I was so elated to be at the finish line. Although this was my second New York City Marathon, there is just something so magical about this finish line. The emotions I felt are hard to explain, it’s more or less one of those things you have to really experience for yourself. This year, I heard the announcer say my name as I crossed the finish line, and that made me feel like a superstar. After officially crossing the last timing mat and finishing, a volunteer congratulated me and placed the medal over my head. Another gave me a recovery bag that included a protein shake, apple, pretzels, and a Gatorade. Now, where do I get the post race poncho? I didn’t realize how far of a walk it was until twenty minutes later, I found the poncho people, and a volunteer placed it around me. Wow! I didn’t realize these things were fleece lined! I told the lady I was so glad I chose the post race poncho option this year, it was so worth it. After exiting the park, I painfully walked down the subway steps to the platform. One of the workers in the subway saw me, and asked me what place I came in the marathon to have received a bronze medal. I smiled and said, “Oh, we all got one of these.” She laughed, then congratulated me. After catching the subway to Port Authority, I took the bus home.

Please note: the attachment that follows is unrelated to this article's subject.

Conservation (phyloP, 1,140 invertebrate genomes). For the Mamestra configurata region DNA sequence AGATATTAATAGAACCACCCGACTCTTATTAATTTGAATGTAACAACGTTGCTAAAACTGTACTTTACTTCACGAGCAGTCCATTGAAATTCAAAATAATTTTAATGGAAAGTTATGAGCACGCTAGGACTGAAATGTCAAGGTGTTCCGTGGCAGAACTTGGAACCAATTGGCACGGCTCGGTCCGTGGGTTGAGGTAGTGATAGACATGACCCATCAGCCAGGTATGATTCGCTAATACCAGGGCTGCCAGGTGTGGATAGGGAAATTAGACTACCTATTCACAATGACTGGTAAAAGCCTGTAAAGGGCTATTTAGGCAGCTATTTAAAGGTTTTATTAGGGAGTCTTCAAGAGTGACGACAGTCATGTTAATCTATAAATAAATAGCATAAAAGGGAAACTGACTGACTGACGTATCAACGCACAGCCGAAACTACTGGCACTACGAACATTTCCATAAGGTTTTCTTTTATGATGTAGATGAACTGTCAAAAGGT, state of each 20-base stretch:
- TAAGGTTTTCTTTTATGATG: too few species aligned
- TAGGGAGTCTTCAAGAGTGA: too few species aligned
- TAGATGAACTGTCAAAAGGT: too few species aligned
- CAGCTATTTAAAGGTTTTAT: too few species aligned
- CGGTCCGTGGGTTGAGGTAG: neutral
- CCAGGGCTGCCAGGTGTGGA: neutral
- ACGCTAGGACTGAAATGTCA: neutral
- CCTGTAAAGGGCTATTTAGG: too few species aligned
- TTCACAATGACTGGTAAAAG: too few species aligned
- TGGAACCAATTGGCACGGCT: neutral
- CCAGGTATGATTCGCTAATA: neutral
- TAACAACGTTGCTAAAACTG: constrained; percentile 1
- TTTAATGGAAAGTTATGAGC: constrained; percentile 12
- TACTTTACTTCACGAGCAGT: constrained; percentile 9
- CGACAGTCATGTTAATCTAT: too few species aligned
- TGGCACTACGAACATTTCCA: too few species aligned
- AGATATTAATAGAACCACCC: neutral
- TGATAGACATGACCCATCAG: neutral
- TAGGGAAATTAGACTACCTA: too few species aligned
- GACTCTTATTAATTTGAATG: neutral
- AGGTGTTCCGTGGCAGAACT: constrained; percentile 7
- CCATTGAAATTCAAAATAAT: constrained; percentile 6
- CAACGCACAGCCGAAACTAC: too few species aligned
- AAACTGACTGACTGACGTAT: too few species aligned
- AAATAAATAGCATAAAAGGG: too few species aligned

Another year, another NYC Marathon done. I just love this race so much. From the training, to race week, and race day, it’s a tough journey, but well worth it. As far as my time, I could have done better, yes. But as Fred Lebow once said, “In running, it doesn’t matter whether you come first, in the middle of the pack, or last. You can say, “I have finished.” There is a lot of satisfaction in that.”